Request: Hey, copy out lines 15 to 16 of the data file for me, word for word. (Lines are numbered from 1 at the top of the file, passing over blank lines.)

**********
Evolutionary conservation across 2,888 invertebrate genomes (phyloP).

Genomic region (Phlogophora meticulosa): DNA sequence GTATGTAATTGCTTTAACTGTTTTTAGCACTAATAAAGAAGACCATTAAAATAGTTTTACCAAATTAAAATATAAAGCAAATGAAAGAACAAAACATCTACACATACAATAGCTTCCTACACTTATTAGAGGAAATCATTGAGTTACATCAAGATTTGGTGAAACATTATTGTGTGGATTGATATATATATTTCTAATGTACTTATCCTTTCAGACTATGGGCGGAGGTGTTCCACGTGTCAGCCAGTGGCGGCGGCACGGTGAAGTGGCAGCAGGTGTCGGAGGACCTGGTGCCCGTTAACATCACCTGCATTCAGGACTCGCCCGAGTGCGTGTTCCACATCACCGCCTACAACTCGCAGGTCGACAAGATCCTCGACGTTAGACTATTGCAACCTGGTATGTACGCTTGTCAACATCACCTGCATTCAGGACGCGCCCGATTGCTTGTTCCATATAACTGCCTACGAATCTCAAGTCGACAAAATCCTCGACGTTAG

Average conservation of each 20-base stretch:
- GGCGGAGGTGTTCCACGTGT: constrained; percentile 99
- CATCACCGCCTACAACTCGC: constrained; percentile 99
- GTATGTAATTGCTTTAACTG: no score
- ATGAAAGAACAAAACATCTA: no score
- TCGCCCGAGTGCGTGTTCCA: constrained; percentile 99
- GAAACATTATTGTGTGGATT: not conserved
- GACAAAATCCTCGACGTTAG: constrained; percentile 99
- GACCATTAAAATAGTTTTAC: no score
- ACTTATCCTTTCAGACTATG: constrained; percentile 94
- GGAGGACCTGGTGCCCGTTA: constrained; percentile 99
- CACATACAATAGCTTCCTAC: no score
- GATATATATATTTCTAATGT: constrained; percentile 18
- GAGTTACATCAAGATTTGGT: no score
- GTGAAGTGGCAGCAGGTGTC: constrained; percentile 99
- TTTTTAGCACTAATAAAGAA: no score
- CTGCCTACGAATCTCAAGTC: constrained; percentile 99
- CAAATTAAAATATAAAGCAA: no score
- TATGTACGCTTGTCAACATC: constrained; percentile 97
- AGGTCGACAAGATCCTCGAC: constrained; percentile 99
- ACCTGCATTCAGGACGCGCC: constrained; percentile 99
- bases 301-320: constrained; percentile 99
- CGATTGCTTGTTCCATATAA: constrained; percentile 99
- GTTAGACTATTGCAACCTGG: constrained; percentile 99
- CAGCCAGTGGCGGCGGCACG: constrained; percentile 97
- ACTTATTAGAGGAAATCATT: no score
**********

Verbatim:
- GATATATATATTTCTAATGT: constrained; percentile 18
- GAGTTACATCAAGATTTGGT: no score